Information storage devices are used to retrieve and/or store data in computers and other consumer electronics devices. A magnetic hard disk drive is an example of an information storage device that includes one or more heads that can both read and write, but other information storage devices also include heads—sometimes including heads that cannot write.

The typical hard disk drive includes a head disk assembly (HDA) and a printed circuit board (PCB) attached to a disk drive base of the HDA. Referring now to FIG. 1, the head disk assembly 100 includes at least one disk 102 (such as a magnetic disk, magneto-optical disk, or optical disk), a spindle motor 104 for rotating the disk, and a head stack assembly (HSA) 106. The spindle motor typically includes a rotating hub on which disks mounted and clamped, a magnet attached to the hub, and a stator. Various coils of the stator are selectively energized to form an electromagnetic field that pulls/pushes on the magnet, thereby rotating the hub. Rotation of the spindle motor hub results in rotation of the mounted disks. The printed circuit board assembly includes electronics and firmware for controlling the rotation of the spindle motor and for controlling the position of the HSA, and for providing a data transfer channel between the disk drive and its host. The head stack assembly 106 typically includes an actuator, at least one head gimbal assembly (HGA) 108 that includes a head, and a flex cable assembly 110.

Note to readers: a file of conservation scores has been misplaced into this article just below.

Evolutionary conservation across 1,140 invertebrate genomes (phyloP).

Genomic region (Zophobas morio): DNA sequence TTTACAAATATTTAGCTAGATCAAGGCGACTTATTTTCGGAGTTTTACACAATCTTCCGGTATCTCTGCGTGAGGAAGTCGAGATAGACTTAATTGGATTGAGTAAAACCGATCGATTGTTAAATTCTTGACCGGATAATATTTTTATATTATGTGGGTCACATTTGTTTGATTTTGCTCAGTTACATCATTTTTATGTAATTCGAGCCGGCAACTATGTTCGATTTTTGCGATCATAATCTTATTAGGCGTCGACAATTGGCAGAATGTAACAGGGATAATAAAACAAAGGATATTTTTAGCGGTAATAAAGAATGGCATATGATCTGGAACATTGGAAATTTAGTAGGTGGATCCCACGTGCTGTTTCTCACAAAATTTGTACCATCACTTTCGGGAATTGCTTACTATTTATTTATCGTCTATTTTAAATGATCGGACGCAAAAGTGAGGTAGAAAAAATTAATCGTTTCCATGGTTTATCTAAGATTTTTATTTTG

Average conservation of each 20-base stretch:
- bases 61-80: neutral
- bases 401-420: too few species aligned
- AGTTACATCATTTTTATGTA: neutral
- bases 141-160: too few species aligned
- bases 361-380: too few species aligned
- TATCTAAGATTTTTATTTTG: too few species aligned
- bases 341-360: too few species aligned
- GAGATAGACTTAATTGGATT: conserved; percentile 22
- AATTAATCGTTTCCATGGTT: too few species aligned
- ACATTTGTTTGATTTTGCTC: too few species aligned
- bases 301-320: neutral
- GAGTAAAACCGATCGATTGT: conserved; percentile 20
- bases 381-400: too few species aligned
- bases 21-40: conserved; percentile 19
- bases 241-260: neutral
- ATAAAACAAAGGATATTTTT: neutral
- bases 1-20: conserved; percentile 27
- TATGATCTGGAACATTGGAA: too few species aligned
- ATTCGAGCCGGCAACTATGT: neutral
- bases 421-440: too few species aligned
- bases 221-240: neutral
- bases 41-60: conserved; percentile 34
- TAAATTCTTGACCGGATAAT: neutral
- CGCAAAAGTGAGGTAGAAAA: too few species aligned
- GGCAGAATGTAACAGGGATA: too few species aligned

During operation of the disk drive, the actuator must rotate to position the heads adjacent desired information tracks on the disk. The actuator includes a pivot bearing cartridge 112 to facilitate such rotational positioning. One or more actuator arms extend from the actuator body. An actuator coil 114 is supported by the actuator body opposite the actuator arms. The actuator coil is configured to interact with one or more fixed magnets in the HDA, typically a pair, to form a voice coil motor. The printed circuit board assembly provides and controls an electrical current that passes through the actuator coil and results in a torque being applied to the actuator. A crash stop is typically provided to limit rotation of the actuator in a given direction, and a latch is typically provided to prevent rotation of the actuator when the disk dive is not in use.